Investment Portal of the Arctic Zone of the Russian Federation

Chasing musk oxen: how to capitalise on the Pleistocene inhabitants of the Arctic

Photos, safaris and a bit of hunting

23 june 2023

Developing tourism in the Arctic zone of the Russian Federation is one of the priority ways of creating a new polar economy. However, for the entrepreneur, investor and tourist, the question always arises—what, in fact, is there to see on your tundra? At least for the musk ox, the inhabitants of Taimyr, Yakutia, Chukotka, Magadan and Yamal, who for several years now have been actively developing tourism business with the horned and furry inhabitants of the Polar region, will answer.

How the musk ox became part of the landscape again

The story of the musk ox in the Russian Arctic is itself a successful case study in restoring lost biodiversity. Almost completely extinct by the early 20th century, these animals have survived only in Canada and Greenland, where they have been placed under government protection. In the 1970s, it was possible to 'import' several groups of animals to Wrangel Island and the Taimyr, where scientists set about breeding them and gradually returning them to the ecosystem.

Today, there are several populations of musk oxen, the largest of which inhabits the Taimyr Peninsula. As the animals have spread out over a huge expanse of tundra, it is impossible to estimate their numbers accurately. Specialists agree on a population size of about 10,000 animals, and regular expeditions are conducted to monitor the population's growth dynamics.

The situation of musk oxen in the AZRF constituent entities is not homogeneous. In Yakutia, the animal has red-listed status and is protected to the fullest extent of Russian legislation, while hunting is allowed in the Taimyr. However, the quota for harvesting musk oxen is small, just 20 animals a year between 1 August and 30 November. 

Musk ox for tourists

The first and most budget-friendly is a tourist trip to a PA for a few days. Guests travel on comfortable snowmobiles that become a mobile base for the entire tour. Tourists are most often taken to breeding areas where musk oxen are kept in semi-free herding. The convenient format allows for a trip to the tundra not only in comfort and safety but also in time savings. Of course, a tour that includes air travel would cost a pretty penny, but cross-country expeditions start at RUB 15,000 per person.

The second, classic format is a multi-day expedition in pursuit of photographs of rare animals in their natural habitat. This journey requires both good equipment and preparation, as well as a significant financial investment. A single tour can cost several hundred thousand roubles per person. The programme often includes accommodation at an indigenous people's camp, where tourists are taught how to harness reindeer, are fed local food and indulge in local folklore. Some operators organise real safaris with animal tracking, while others prefer radial trips by snowmobile or sledge from their permanent campsite.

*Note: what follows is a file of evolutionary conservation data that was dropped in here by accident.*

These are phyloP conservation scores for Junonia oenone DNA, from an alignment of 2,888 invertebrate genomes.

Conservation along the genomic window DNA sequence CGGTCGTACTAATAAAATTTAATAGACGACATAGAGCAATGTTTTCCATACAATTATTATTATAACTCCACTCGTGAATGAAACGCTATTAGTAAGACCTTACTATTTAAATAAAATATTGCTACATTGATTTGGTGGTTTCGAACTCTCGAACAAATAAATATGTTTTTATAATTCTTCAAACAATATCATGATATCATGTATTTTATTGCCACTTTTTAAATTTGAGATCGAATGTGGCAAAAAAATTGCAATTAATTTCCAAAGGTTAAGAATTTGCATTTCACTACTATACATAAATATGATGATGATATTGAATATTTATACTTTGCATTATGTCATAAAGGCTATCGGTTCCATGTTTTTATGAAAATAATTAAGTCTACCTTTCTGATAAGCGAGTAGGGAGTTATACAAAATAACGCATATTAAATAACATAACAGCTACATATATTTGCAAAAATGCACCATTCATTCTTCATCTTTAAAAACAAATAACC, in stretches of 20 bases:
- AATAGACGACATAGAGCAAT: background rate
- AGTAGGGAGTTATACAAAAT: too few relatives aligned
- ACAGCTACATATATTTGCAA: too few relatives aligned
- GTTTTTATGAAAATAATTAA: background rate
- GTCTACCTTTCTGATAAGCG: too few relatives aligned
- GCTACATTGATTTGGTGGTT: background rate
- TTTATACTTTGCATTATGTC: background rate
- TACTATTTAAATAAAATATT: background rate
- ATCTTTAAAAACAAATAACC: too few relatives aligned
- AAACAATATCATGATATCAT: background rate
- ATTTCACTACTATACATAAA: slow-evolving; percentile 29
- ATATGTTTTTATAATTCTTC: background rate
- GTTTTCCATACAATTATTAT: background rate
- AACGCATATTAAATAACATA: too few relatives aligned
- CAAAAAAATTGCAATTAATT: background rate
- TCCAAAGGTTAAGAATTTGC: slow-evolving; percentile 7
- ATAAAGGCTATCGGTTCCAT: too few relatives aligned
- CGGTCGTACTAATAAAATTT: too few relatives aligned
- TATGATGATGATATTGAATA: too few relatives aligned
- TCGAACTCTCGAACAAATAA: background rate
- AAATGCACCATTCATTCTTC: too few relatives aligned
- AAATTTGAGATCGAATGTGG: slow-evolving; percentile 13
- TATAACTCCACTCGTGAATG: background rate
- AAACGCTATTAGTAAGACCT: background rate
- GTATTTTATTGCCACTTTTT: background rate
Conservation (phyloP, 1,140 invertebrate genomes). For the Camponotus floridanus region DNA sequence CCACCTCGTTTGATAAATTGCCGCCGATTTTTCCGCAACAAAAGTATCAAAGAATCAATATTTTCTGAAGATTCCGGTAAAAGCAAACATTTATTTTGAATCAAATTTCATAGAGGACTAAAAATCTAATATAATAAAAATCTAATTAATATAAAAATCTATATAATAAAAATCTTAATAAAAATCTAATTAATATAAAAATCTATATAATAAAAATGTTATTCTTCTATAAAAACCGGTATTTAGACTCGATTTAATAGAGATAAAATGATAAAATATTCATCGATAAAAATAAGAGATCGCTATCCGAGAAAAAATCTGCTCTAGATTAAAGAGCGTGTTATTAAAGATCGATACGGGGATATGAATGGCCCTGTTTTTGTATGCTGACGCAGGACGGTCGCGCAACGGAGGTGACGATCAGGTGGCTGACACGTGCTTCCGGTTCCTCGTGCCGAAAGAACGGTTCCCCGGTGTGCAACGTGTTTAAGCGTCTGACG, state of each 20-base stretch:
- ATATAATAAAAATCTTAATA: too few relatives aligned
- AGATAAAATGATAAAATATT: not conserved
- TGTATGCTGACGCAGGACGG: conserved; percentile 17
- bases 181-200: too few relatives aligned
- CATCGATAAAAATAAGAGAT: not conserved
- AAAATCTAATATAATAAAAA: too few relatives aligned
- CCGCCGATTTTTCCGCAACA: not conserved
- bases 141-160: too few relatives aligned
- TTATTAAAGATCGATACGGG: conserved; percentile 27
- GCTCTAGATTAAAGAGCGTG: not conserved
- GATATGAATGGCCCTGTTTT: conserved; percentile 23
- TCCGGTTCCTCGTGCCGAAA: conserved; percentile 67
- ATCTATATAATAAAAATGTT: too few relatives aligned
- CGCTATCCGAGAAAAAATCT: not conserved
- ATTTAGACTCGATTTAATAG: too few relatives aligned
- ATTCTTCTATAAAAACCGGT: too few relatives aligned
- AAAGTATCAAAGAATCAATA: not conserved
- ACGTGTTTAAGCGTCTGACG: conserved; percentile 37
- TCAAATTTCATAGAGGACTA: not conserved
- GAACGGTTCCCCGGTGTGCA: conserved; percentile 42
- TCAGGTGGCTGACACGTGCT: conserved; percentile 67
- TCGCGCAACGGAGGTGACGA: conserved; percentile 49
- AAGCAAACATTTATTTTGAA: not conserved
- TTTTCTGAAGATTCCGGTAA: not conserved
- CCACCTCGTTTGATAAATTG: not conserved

The third format does not quite fit the conventional idea of 'ecotourism' and is more of a one-off product than a mass offering. This is a hunting for musk oxen on the Taimyr Peninsula. On average, hunters harvest only 6–10 animals out of the 20 allowed per year, not least of which the cost of the licence is a limiting factor. The hunt alone will cost more than half a million roubles. However, there are a number of companies that have been offering this product for several years, and they seem to be finding their customers.

Development prospects

The development of the tourism sector targeting Pleistocene animals has been successful to date. In 2022, the Polar-Ural Nature Park has announced a large-scale landscaping project, and this summer, the first dozen bison will be brought to the Yakutian Pleistocene Park, which will be a new round in the experiment to restore the ancient fauna of the Polar region. Together with the active work of regional and federal governmental authorities to improve the management and operation of PAs in the country, the prospects for the growing popularity of Arctic ecotourism are well-founded.

This, in particular, was noted by Mikhail Mishustin, Prime Minister of the Russian Government, during a meeting at the strategic session on the development of the North Sea Route. According to him, the Far North welcomes about 1.5 mn tourists annually, which is a significant driver of regional development.


'After all, the hospitality sector has one of the highest multipliers for the economy. It creates jobs in particular,' said the prime minister.

» Read more Mammoth hunting: business or poaching? For 'horns' to the hell of the permafrost